on Cafe Hayek, if Obama is correct, "then some of the world's most prosperous workers must be the people in that newly discovered tribe in Brazil (see picture above) -- persons with absolutely no contact with the global economy or with modern technology. Less extreme cases, of course, include persons not so cut off from the world as these Brazilian tribes. Sub-Saharan Africans should be more prosperous than eastern Europeans, who, in turn, should be more prosperous than Americans and western Europeans."

Wednesday, June 18, 2008

87% of Faculty at Elite Colleges Are Liberal, and UC Faculty Are Worried About Milton Friedman?

Chicago Tribune -- In a letter to University of Chicago President Robert Zimmer, 101 professors—about 8% of the university's full-time faculty—said they feared that having a center named after the conservative, free-market economist Milton Friedman could "reinforce among the public a perception that the university's faculty lacks intellectual and ideological diversity."

About a half-dozen faculty members aired their concerns Tuesday in a meeting with Zimmer and Provost Thomas Rosenbaum, who remain committed to the project.

"It is a right-wing think tank being put in place," said Bruce Lincoln, a professor of the history of religions and one of the faculty members who met with the administration Tuesday. "The long-term consequences will be very severe. This will be a flagship entity and it will attract a lot of money and a lot of attention, and I think work at the university and the university's reputation will take a serious rightward turn to the detriment of all."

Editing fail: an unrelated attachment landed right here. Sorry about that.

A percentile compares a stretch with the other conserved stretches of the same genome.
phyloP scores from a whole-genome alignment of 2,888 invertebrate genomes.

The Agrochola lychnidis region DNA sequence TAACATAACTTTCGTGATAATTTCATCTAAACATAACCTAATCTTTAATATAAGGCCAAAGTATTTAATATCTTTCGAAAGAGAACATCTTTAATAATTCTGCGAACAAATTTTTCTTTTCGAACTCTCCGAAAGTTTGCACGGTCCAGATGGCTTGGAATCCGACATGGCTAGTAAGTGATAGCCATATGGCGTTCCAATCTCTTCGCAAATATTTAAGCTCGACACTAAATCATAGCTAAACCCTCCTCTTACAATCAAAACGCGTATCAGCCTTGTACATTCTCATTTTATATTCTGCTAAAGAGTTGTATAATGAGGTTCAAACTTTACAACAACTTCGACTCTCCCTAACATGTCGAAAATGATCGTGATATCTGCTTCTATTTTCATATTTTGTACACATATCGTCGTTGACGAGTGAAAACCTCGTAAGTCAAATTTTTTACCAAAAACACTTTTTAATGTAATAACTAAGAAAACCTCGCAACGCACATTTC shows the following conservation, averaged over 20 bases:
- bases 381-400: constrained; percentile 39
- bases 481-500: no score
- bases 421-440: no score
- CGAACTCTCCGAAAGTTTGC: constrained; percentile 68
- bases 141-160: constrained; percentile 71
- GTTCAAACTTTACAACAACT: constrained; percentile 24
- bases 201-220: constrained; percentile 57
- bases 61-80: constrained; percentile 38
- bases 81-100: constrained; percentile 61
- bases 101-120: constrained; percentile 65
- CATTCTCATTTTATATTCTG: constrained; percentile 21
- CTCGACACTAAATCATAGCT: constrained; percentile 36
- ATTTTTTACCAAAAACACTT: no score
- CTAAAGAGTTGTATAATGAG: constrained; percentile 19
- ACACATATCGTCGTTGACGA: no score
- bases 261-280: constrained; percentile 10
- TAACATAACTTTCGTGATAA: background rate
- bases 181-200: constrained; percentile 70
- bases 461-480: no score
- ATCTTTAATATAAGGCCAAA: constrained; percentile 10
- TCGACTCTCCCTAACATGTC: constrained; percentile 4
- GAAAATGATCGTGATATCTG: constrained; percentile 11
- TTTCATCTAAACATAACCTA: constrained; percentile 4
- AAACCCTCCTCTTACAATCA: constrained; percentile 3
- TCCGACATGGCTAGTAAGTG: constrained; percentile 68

Now wait a minute. First of all, Milton Friedman's political philosophy could be more accurately described as libertarian, and not conservative. Exhibits A and B: Friedman supported legalization (or decriminalization) of both prostitution and drugs, and both positions are associated much more with liberals and Democrats, than with conservatives and Republicans.

Secondly, college faculty are worried that a "conservative" center on a college campus would reinforce a perception that university faculty lack intellectual and ideological diversity?
"Give me a Stossel!"

By their own description, 72% of those teaching at American universities and colleges are liberal and 15% are conservative. (In comparison, only 39% of college faculty identified themselves as liberal in 1984.) The current disparity is even more pronounced at the most elite schools, where 87% of faculty are liberal and 13% are conservative (that's almost a 7:1 ratio), according to a study cited in the
Washington Post.

And faculty have the nerve to object to a Friedman Center because they're worried about intellectual diversity? Where's their concern about underrepresented ideologies?

14,000 Countrywide Foreclosures